Don’t bet on the horse you think will win!
More precisely, don’t necessarily bet on the horse you think will win. Here is the only betting system that works:
- For each horse in the race, and before you look at the price offered by the bookmaker, write what you think the probability (as a percentage) is that the horse will win. I.e. if the race was run 100 times, how many times would this horse win? You’ll have to do your homework on the field.
- For each horse, take your probability and multiply it by the bookmakers price. Call that the magic number.
- If any of the horses have a magic number greater than 100, bet on the horse with the highest magic number.
- If none of the horses have a magic number greater than 100, don’t bet. Go home.
The magic number is how much (on average) you would make if you bet $1 on the horse 100 times, so it better be more than 100. The way that the bookmaker guarantees that they will make a profit in the long run is to ensure that no magic numbers are greater than 100. Because of the bookmakers slice (the overround), the odds are stacked against the average punter. You will only end up with a magic number greater than 100 if either you have made a mistake on step 1, or the bookmaker has made a mistake on his price. This leads to the following advice.
You should only bet on a horse if
a) You know more than the bookmaker, and
b) The bookmaker has significantly underestimated one of the horses.
Thus, the better the bookmaker, the more reason not to bet. And so, we come to Tom Waterhouse’s online betting business:
“I’ve got four generations of betting knowledge in my blood. … Bet with me, and that knowledge can be yours.”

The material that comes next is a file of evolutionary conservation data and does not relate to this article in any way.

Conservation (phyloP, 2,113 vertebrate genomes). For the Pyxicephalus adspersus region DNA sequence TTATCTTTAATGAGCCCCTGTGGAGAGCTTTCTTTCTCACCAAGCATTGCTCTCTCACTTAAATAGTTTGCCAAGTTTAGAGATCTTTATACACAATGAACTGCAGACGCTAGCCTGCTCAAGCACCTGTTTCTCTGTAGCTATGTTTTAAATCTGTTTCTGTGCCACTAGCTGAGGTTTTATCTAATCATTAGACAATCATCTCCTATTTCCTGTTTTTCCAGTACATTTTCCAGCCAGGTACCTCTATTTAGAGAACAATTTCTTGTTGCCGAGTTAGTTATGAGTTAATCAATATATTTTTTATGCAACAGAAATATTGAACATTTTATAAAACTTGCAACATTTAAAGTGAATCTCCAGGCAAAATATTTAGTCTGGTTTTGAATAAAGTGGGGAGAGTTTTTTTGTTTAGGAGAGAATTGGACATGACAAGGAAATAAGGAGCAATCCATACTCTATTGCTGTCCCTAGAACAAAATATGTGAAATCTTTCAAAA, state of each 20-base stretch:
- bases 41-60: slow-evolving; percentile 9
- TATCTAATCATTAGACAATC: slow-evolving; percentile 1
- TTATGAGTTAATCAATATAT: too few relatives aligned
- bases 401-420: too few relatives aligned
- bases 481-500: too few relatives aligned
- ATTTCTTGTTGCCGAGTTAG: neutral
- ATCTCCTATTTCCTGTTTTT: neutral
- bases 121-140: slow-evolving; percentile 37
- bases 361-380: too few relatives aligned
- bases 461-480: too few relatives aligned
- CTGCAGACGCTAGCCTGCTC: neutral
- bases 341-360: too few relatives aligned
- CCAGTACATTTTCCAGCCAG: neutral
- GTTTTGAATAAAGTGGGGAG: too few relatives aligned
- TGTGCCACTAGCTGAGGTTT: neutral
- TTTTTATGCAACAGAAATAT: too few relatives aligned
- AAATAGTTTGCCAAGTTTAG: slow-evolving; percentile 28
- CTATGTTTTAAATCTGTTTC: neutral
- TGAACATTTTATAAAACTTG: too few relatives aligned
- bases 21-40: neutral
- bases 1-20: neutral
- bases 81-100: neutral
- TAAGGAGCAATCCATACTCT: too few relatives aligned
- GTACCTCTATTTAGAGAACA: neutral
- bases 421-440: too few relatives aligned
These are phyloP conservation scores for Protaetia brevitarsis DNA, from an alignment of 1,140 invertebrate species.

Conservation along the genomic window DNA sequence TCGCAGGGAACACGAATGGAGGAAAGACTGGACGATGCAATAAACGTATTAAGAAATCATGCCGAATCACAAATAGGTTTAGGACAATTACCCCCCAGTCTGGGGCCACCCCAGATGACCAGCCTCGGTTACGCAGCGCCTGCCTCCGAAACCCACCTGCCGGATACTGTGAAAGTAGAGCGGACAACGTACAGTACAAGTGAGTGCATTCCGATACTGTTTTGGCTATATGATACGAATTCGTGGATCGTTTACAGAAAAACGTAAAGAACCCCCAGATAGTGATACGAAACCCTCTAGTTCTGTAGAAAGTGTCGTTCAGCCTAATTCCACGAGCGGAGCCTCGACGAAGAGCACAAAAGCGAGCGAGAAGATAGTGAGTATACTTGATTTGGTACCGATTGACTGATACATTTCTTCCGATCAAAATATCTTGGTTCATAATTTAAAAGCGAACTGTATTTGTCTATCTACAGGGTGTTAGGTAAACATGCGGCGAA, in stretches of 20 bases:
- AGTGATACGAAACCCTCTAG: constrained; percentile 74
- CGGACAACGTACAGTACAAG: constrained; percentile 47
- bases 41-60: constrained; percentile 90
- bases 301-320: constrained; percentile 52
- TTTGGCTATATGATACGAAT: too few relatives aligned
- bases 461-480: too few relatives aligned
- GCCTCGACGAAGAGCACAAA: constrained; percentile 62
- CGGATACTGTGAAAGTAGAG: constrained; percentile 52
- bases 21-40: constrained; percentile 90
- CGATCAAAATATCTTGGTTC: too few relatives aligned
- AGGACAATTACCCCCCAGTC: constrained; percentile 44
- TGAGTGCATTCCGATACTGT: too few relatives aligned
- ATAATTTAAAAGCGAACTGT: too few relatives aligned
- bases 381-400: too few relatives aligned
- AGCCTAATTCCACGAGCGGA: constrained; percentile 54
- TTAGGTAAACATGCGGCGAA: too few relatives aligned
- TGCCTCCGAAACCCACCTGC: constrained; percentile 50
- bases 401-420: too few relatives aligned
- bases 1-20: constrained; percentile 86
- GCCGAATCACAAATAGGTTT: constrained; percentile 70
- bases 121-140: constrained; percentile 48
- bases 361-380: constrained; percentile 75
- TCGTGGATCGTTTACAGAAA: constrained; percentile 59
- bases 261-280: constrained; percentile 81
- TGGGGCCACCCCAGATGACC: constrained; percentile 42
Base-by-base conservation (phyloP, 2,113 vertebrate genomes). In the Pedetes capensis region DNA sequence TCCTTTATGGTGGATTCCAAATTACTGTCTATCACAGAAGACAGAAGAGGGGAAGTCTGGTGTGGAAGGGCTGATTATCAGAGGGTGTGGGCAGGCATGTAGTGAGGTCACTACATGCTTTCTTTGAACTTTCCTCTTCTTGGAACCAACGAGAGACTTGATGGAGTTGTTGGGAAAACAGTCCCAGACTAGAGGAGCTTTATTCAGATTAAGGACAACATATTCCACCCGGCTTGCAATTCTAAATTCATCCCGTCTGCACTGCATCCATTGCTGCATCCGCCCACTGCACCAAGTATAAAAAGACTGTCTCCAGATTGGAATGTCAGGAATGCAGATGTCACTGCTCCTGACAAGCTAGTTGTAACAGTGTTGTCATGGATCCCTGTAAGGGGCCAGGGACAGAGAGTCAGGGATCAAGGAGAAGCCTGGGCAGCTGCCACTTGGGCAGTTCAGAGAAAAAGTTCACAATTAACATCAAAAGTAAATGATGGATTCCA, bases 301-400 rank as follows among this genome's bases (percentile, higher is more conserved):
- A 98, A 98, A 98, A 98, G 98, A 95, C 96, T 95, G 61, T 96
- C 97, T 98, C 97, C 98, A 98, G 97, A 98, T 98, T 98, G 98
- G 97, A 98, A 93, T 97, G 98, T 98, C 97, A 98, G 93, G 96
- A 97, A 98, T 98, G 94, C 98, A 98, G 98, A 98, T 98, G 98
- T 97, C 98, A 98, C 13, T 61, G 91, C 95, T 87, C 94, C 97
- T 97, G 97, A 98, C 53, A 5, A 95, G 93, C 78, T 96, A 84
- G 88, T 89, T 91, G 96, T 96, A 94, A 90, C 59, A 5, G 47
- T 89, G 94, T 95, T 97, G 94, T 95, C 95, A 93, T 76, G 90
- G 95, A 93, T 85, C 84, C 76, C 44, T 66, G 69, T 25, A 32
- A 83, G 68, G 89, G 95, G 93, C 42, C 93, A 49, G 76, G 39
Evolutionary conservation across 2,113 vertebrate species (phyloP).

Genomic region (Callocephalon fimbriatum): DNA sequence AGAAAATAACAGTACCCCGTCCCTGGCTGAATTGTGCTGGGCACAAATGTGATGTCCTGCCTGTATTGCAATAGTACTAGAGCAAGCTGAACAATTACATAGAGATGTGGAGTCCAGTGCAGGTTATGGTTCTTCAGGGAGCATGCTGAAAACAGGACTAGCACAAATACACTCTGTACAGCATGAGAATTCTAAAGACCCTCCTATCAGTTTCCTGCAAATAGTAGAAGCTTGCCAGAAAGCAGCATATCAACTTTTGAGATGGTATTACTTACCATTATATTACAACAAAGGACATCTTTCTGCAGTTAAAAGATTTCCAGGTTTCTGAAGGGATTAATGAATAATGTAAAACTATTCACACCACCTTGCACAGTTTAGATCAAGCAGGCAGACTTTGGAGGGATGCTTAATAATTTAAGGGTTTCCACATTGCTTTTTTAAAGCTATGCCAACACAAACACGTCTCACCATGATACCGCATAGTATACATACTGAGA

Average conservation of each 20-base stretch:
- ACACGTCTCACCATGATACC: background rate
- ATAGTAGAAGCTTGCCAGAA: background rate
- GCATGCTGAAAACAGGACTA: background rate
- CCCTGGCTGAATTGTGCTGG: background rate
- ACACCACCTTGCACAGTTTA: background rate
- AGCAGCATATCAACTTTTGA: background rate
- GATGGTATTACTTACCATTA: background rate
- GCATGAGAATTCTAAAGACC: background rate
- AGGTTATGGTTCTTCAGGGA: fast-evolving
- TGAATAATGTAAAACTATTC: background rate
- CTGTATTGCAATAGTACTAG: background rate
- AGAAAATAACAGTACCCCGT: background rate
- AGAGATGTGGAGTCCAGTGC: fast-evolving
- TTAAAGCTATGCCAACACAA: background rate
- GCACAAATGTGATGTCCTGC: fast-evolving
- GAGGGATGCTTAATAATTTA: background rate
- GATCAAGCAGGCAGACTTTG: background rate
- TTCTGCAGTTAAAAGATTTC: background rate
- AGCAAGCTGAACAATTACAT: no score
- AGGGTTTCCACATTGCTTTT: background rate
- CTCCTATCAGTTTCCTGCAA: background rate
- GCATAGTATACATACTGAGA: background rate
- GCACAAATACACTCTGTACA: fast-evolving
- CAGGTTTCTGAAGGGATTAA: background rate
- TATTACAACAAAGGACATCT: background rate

This is exactly the information you need to conclude that you should never bet with Tom Waterhouse. The ad might as well say “bet with me; I know how to take your money”. You don’t want a bookmaker who knows horse racing inside-and-out, from horse racing stock, armed will all the facts, knowing all the right people. You don’t want a professional in a sharp suit surrounded by a analysts at computer screens. You want an idiot. You want someone who doesn’t know which end of the horse is the front, armed with a broken abacus and basing his prices on a combination of tea-leaf-reading, a lucky 8-ball and “the vibe“. You want a bookmaker that is going out of business.
The more successful the bookmaker, the further you should stay away. The TAB was established in 1964, has over a million customers, 2,500 retail outlets, and made a profit of $534.8 million in 2011, up 14%. Translation: never bet with the TAB. Betfair’s profits were $600 million, SportingBet made $2 billion in 2009. With those resources, they’ll always know more than you. If you’ve heard of them, don’t bet with them. Go home.
Hopefully you’re getting my point. Don’t bet on sports. If you go to the races, put on a nice outfit, drink a few beers and give the money to charity. If you must bet, have a random sweepstakes with your friends. You’ll get much better odds that way.